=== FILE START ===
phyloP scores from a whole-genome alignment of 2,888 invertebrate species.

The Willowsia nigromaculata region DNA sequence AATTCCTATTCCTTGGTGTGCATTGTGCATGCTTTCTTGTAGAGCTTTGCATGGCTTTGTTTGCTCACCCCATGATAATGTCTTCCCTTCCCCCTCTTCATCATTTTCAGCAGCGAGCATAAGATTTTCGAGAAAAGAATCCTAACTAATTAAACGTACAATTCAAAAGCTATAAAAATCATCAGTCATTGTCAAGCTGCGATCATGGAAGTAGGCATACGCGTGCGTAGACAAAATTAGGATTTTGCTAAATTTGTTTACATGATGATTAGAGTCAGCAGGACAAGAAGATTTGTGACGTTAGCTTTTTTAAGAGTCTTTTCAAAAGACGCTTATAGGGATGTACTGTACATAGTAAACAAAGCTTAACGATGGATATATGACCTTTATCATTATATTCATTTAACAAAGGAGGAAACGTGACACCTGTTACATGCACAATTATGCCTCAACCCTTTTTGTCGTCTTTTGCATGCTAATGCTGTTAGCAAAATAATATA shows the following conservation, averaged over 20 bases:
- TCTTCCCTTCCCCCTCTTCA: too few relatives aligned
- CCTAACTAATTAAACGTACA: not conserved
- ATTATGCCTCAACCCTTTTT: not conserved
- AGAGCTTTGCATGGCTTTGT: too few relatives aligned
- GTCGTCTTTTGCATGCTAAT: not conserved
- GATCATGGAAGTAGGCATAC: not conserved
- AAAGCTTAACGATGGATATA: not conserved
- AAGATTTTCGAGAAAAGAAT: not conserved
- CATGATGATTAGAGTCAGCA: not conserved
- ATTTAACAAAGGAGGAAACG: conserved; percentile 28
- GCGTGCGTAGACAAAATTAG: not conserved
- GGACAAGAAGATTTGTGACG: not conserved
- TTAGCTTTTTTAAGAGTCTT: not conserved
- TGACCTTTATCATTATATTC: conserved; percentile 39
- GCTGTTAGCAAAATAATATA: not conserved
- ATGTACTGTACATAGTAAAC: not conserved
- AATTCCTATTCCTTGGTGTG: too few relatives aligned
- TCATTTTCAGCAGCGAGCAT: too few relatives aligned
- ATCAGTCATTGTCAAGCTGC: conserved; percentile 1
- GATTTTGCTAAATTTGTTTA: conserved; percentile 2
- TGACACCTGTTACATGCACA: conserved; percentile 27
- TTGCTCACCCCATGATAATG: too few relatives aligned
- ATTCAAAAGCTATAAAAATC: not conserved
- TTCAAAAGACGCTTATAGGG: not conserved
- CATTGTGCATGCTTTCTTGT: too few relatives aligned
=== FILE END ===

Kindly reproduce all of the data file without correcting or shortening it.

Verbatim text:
phyloP scores from a whole-genome alignment of 2,888 invertebrate species.

The Willowsia nigromaculata region DNA sequence AATTCCTATTCCTTGGTGTGCATTGTGCATGCTTTCTTGTAGAGCTTTGCATGGCTTTGTTTGCTCACCCCATGATAATGTCTTCCCTTCCCCCTCTTCATCATTTTCAGCAGCGAGCATAAGATTTTCGAGAAAAGAATCCTAACTAATTAAACGTACAATTCAAAAGCTATAAAAATCATCAGTCATTGTCAAGCTGCGATCATGGAAGTAGGCATACGCGTGCGTAGACAAAATTAGGATTTTGCTAAATTTGTTTACATGATGATTAGAGTCAGCAGGACAAGAAGATTTGTGACGTTAGCTTTTTTAAGAGTCTTTTCAAAAGACGCTTATAGGGATGTACTGTACATAGTAAACAAAGCTTAACGATGGATATATGACCTTTATCATTATATTCATTTAACAAAGGAGGAAACGTGACACCTGTTACATGCACAATTATGCCTCAACCCTTTTTGTCGTCTTTTGCATGCTAATGCTGTTAGCAAAATAATATA shows the following conservation, averaged over 20 bases:
- TCTTCCCTTCCCCCTCTTCA: too few relatives aligned
- CCTAACTAATTAAACGTACA: not conserved
- ATTATGCCTCAACCCTTTTT: not conserved
- AGAGCTTTGCATGGCTTTGT: too few relatives aligned
- GTCGTCTTTTGCATGCTAAT: not conserved
- GATCATGGAAGTAGGCATAC: not conserved
- AAAGCTTAACGATGGATATA: not conserved
- AAGATTTTCGAGAAAAGAAT: not conserved
- CATGATGATTAGAGTCAGCA: not conserved
- ATTTAACAAAGGAGGAAACG: conserved; percentile 28
- GCGTGCGTAGACAAAATTAG: not conserved
- GGACAAGAAGATTTGTGACG: not conserved
- TTAGCTTTTTTAAGAGTCTT: not conserved
- TGACCTTTATCATTATATTC: conserved; percentile 39
- GCTGTTAGCAAAATAATATA: not conserved
- ATGTACTGTACATAGTAAAC: not conserved
- AATTCCTATTCCTTGGTGTG: too few relatives aligned
- TCATTTTCAGCAGCGAGCAT: too few relatives aligned
- ATCAGTCATTGTCAAGCTGC: conserved; percentile 1
- GATTTTGCTAAATTTGTTTA: conserved; percentile 2
- TGACACCTGTTACATGCACA: conserved; percentile 27
- TTGCTCACCCCATGATAATG: too few relatives aligned
- ATTCAAAAGCTATAAAAATC: not conserved
- TTCAAAAGACGCTTATAGGG: not conserved
- CATTGTGCATGCTTTCTTGT: too few relatives aligned